But at the Chaos Communication Camp, held in Zehdenick, Germany last week, the organizers did something different: they gave out 4500 rad1o badges. These software-defined radios are sensitive enough to intercept satellite traffic from theIridium communications network.
During a Camp presentation entitled "Iridium Hacking: please don't sue us," hackers Sec and schneider demonstrated how to eavesdrop on Iridium pager traffic using the Camp badge.
The Iridium satellite network consists of 66 active satellites in low Earth orbit. Developed by Motorola for the Iridium company, the network offers voice and data communications for satellite phones, pagers, and integrated transceivers around the world. (Iridium went bankrupt in 1999, but was later purchased from Motorola in 2001 by private investors, who have revived the company.) The largest user of the Iridium network is the Pentagon.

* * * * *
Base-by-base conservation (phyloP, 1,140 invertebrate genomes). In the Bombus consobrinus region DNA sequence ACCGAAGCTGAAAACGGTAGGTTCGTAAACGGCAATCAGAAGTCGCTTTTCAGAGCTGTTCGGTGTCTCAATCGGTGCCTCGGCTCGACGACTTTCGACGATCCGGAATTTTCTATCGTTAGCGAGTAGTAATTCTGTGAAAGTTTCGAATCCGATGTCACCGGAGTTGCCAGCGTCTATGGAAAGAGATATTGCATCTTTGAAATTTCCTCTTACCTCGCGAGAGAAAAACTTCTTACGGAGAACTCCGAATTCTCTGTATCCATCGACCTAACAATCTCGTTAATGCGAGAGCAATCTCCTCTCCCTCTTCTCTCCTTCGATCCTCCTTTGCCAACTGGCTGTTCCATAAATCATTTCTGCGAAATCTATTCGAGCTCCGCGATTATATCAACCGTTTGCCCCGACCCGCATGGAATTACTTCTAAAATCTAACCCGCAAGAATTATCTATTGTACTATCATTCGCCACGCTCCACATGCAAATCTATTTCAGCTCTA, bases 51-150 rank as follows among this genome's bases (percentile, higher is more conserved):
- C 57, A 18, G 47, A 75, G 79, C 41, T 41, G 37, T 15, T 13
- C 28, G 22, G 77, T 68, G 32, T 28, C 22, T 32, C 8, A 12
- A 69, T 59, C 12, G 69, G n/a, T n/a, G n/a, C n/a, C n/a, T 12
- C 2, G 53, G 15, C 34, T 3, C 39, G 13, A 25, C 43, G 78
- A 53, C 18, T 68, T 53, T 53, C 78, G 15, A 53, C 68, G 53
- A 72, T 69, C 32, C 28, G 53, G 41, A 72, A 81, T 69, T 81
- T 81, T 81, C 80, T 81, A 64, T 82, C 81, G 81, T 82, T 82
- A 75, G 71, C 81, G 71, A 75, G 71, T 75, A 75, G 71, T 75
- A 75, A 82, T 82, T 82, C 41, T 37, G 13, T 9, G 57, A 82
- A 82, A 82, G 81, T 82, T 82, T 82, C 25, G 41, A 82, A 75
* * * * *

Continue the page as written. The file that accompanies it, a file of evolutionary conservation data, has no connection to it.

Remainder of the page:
"The problem," Sec explained, "isn't that Iridium has poor security. It's that it has no security."
Originally designed in the 1980s, the Iridium network was obsolete by the time it was launched in 1998. Iridium pager traffic is sent in cleartext by default, and most pager traffic remains unencrypted.